Heyes shook his head at her, desperate to keep any suggestion of his outlaw status from following him to New York. He immediately felt awful about lying even wordlessly – yet again. Julia was the same straight-forward, warm girl she had been two years before and he would have much preferred to be honest with her. "Aren't you going to even say 'hello'?" she asked. Heyes ducked his head. He tried to speak and nothing would come out. "Joshua, what's wrong? Why won't you speak to me?" she asked anxiously and looked at him in concern. Then Heyes saw the thing he most dreaded – pity in her eyes. She had spotted the long scar clearly visible under the still short hair on his left temple. "Oh my goodness, you're hurt! Oh Joshua! You can't talk, can you?"
Joshua shook his head and looked away from her. He felt ready to sink right through the path and vanish in shame. He mimed a gun. Julia was appalled. "You were shot? Shot in the head? Oh Joshua, that's awful! You poor thing!" Julia reached for his hand, but Heyes took a step away from her and crossed his arms defensively. It might have been rude, but he couldn't help it. He felt as miserable and isolated as he had ever been in his life. He couldn't endure being pitied.
Julia went on, knowing her former lover was in distress but seeming to be unaware of how much worse she was making it, "What are you doing in New York? Seeing a doctor?" Heyes nodded. "Is it helping?" Heyes shook his head, looking determinedly at the path under his feet.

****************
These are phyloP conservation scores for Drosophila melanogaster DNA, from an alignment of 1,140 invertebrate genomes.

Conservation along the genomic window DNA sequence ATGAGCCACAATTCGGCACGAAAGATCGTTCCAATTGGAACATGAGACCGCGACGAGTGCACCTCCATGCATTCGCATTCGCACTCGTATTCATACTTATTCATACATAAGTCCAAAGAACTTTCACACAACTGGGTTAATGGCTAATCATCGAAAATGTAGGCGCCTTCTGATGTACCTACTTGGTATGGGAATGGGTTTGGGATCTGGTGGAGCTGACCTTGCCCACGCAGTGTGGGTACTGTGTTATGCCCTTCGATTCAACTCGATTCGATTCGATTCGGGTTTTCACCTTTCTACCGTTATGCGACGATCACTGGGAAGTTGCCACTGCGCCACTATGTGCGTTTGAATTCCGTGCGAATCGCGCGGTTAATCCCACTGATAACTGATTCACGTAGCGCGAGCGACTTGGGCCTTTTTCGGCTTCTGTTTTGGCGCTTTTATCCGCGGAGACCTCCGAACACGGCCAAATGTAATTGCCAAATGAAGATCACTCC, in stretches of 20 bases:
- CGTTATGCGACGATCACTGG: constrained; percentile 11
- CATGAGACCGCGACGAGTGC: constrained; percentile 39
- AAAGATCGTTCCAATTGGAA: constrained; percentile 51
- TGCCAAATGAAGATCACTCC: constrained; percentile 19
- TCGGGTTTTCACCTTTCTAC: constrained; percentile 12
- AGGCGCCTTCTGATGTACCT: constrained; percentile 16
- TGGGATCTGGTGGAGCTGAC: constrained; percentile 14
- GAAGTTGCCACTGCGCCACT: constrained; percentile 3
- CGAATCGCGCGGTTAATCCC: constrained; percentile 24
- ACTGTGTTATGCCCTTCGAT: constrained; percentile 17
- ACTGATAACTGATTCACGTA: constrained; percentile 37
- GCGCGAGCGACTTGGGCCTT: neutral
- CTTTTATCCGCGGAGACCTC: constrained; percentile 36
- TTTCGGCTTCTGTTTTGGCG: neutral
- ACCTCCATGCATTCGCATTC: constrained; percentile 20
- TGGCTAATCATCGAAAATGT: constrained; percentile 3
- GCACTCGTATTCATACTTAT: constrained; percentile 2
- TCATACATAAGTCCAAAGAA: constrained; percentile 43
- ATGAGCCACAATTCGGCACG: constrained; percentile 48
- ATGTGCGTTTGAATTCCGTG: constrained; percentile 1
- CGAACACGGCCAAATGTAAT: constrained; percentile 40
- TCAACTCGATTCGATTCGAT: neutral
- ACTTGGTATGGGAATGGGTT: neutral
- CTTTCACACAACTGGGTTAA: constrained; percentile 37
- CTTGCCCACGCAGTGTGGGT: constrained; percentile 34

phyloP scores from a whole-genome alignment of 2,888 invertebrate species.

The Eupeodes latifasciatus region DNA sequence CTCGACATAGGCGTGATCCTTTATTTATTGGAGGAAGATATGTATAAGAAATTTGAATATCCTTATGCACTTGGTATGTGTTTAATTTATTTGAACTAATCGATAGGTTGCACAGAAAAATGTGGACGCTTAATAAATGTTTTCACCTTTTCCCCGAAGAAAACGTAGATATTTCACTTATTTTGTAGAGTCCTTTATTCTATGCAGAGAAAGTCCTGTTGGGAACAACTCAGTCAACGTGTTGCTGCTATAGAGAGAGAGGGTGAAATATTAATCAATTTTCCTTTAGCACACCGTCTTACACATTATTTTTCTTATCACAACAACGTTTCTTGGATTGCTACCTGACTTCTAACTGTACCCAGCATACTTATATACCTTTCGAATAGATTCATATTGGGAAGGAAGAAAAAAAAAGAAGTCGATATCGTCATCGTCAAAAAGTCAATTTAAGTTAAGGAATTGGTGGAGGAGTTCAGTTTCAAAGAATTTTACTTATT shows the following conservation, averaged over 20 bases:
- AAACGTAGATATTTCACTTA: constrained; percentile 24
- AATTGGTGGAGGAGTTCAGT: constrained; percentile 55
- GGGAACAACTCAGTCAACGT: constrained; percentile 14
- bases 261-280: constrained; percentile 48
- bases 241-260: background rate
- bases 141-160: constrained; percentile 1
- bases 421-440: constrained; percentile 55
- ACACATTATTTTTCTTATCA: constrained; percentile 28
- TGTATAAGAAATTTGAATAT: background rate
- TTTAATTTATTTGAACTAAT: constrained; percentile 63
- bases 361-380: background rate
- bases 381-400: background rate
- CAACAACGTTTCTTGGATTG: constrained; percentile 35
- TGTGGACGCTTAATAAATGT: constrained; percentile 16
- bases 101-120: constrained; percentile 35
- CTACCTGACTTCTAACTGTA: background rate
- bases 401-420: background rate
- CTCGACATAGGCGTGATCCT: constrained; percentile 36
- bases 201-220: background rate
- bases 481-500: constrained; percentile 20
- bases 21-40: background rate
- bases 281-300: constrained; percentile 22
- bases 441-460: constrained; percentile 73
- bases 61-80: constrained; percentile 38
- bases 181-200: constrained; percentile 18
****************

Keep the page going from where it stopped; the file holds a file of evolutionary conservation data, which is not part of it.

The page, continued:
"Not yet?" Julia prompted. "Oh, you will do better! I know you will! Come with me. I'm in town on an errand for our shop in Boston and I'm staying near here. Let's go to dinner – I know a good place."
Heyes didn't want to spend a minute more with Julia than he had to. It was too painful to think of her comparing the highly competent man she had known before with the reduced creature he felt that he was now. But he couldn't find a way to escape. Heyes' only comfort in New York had been knowing that he could vanish into the masses of people. Other than the Kid, none of his former friends would ever find him here and see his humiliating disability. Now even that comfort was denied him – his past had found him out. Could the law be far behind?
But in another way, Heyes was glad Julia had found him. He was horribly lonely, especially for the company of women – women who saw him as a man, not just a bundle of symptoms and problems. Julia was so solicitous; it was not hard for her to convince Heyes to go with her to dinner. They went to a charming little French restaurant where they sat at a tiny table for two. Julia did enough talking for them both, chattering on about her new job at another millinery shop Boston, and the small doings of "The Hub of the Universe." She was endlessly thoughtful, attentive and affectionate. Heyes reached across the little table, dodging the wine bottle, and kissed the delighted Julia. God, it felt good to kiss a woman again, and to feel her respond. It had been only a few weeks since he had kissed Peggy good-bye, but it felt like forever to Heyes.